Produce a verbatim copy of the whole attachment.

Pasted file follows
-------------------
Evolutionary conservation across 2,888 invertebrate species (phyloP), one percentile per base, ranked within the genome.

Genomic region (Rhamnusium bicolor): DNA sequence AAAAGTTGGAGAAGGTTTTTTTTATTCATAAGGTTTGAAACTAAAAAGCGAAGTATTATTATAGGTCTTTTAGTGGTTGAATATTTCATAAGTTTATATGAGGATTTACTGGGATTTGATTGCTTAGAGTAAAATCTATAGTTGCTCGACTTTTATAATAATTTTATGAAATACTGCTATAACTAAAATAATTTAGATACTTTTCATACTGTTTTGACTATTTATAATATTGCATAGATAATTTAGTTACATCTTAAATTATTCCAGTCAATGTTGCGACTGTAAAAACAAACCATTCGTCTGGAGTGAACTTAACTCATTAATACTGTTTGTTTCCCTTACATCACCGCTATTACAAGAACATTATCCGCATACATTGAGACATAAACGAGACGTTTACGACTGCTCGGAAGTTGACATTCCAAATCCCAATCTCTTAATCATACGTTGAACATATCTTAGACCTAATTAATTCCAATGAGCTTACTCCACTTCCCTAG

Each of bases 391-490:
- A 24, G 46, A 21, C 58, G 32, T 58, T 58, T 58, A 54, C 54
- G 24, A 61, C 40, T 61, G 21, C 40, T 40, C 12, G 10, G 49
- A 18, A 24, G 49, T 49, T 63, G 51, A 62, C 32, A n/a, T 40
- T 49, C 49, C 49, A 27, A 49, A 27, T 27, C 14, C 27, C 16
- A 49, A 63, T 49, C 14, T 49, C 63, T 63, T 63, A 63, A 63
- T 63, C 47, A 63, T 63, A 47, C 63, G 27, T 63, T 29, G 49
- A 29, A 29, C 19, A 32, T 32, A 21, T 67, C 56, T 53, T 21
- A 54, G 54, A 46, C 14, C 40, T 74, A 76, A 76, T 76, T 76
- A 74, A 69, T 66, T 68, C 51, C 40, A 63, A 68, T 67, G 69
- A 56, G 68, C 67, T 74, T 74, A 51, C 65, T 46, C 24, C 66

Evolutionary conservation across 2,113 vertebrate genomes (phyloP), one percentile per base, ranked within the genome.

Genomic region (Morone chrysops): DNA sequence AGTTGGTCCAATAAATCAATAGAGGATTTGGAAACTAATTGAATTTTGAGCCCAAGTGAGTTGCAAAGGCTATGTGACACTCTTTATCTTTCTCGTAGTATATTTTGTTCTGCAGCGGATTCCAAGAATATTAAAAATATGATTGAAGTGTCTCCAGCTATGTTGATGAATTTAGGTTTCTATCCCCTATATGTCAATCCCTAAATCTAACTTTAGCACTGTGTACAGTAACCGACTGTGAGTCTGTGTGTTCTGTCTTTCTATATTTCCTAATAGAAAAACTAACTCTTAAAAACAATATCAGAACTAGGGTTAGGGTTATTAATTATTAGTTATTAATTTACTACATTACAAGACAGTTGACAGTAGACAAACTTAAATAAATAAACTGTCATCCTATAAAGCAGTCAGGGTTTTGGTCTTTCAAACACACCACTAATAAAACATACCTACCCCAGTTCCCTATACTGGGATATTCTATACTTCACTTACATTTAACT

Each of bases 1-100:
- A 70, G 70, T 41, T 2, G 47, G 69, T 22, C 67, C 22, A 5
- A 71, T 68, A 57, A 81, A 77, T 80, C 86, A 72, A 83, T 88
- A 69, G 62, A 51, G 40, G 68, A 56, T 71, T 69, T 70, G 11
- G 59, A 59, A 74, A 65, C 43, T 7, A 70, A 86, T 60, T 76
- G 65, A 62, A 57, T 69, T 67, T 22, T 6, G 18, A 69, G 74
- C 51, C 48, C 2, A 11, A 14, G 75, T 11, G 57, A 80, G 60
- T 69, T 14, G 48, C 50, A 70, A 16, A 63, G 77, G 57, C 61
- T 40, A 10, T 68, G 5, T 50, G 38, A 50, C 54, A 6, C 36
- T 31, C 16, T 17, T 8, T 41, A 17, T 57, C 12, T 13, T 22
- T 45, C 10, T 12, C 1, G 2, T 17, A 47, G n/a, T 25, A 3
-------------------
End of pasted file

Evolutionary conservation across 2,888 invertebrate species (phyloP), one percentile per base, ranked within the genome.

Genomic region (Rhamnusium bicolor): DNA sequence AAAAGTTGGAGAAGGTTTTTTTTATTCATAAGGTTTGAAACTAAAAAGCGAAGTATTATTATAGGTCTTTTAGTGGTTGAATATTTCATAAGTTTATATGAGGATTTACTGGGATTTGATTGCTTAGAGTAAAATCTATAGTTGCTCGACTTTTATAATAATTTTATGAAATACTGCTATAACTAAAATAATTTAGATACTTTTCATACTGTTTTGACTATTTATAATATTGCATAGATAATTTAGTTACATCTTAAATTATTCCAGTCAATGTTGCGACTGTAAAAACAAACCATTCGTCTGGAGTGAACTTAACTCATTAATACTGTTTGTTTCCCTTACATCACCGCTATTACAAGAACATTATCCGCATACATTGAGACATAAACGAGACGTTTACGACTGCTCGGAAGTTGACATTCCAAATCCCAATCTCTTAATCATACGTTGAACATATCTTAGACCTAATTAATTCCAATGAGCTTACTCCACTTCCCTAG

Each of bases 391-490:
- A 24, G 46, A 21, C 58, G 32, T 58, T 58, T 58, A 54, C 54
- G 24, A 61, C 40, T 61, G 21, C 40, T 40, C 12, G 10, G 49
- A 18, A 24, G 49, T 49, T 63, G 51, A 62, C 32, A n/a, T 40
- T 49, C 49, C 49, A 27, A 49, A 27, T 27, C 14, C 27, C 16
- A 49, A 63, T 49, C 14, T 49, C 63, T 63, T 63, A 63, A 63
- T 63, C 47, A 63, T 63, A 47, C 63, G 27, T 63, T 29, G 49
- A 29, A 29, C 19, A 32, T 32, A 21, T 67, C 56, T 53, T 21
- A 54, G 54, A 46, C 14, C 40, T 74, A 76, A 76, T 76, T 76
- A 74, A 69, T 66, T 68, C 51, C 40, A 63, A 68, T 67, G 69
- A 56, G 68, C 67, T 74, T 74, A 51, C 65, T 46, C 24, C 66

Evolutionary conservation across 2,113 vertebrate genomes (phyloP), one percentile per base, ranked within the genome.

Genomic region (Morone chrysops): DNA sequence AGTTGGTCCAATAAATCAATAGAGGATTTGGAAACTAATTGAATTTTGAGCCCAAGTGAGTTGCAAAGGCTATGTGACACTCTTTATCTTTCTCGTAGTATATTTTGTTCTGCAGCGGATTCCAAGAATATTAAAAATATGATTGAAGTGTCTCCAGCTATGTTGATGAATTTAGGTTTCTATCCCCTATATGTCAATCCCTAAATCTAACTTTAGCACTGTGTACAGTAACCGACTGTGAGTCTGTGTGTTCTGTCTTTCTATATTTCCTAATAGAAAAACTAACTCTTAAAAACAATATCAGAACTAGGGTTAGGGTTATTAATTATTAGTTATTAATTTACTACATTACAAGACAGTTGACAGTAGACAAACTTAAATAAATAAACTGTCATCCTATAAAGCAGTCAGGGTTTTGGTCTTTCAAACACACCACTAATAAAACATACCTACCCCAGTTCCCTATACTGGGATATTCTATACTTCACTTACATTTAACT

Each of bases 1-100:
- A 70, G 70, T 41, T 2, G 47, G 69, T 22, C 67, C 22, A 5
- A 71, T 68, A 57, A 81, A 77, T 80, C 86, A 72, A 83, T 88
- A 69, G 62, A 51, G 40, G 68, A 56, T 71, T 69, T 70, G 11
- G 59, A 59, A 74, A 65, C 43, T 7, A 70, A 86, T 60, T 76
- G 65, A 62, A 57, T 69, T 67, T 22, T 6, G 18, A 69, G 74
- C 51, C 48, C 2, A 11, A 14, G 75, T 11, G 57, A 80, G 60
- T 69, T 14, G 48, C 50, A 70, A 16, A 63, G 77, G 57, C 61
- T 40, A 10, T 68, G 5, T 50, G 38, A 50, C 54, A 6, C 36
- T 31, C 16, T 17, T 8, T 41, A 17, T 57, C 12, T 13, T 22
- T 45, C 10, T 12, C 1, G 2, T 17, A 47, G n/a, T 25, A 3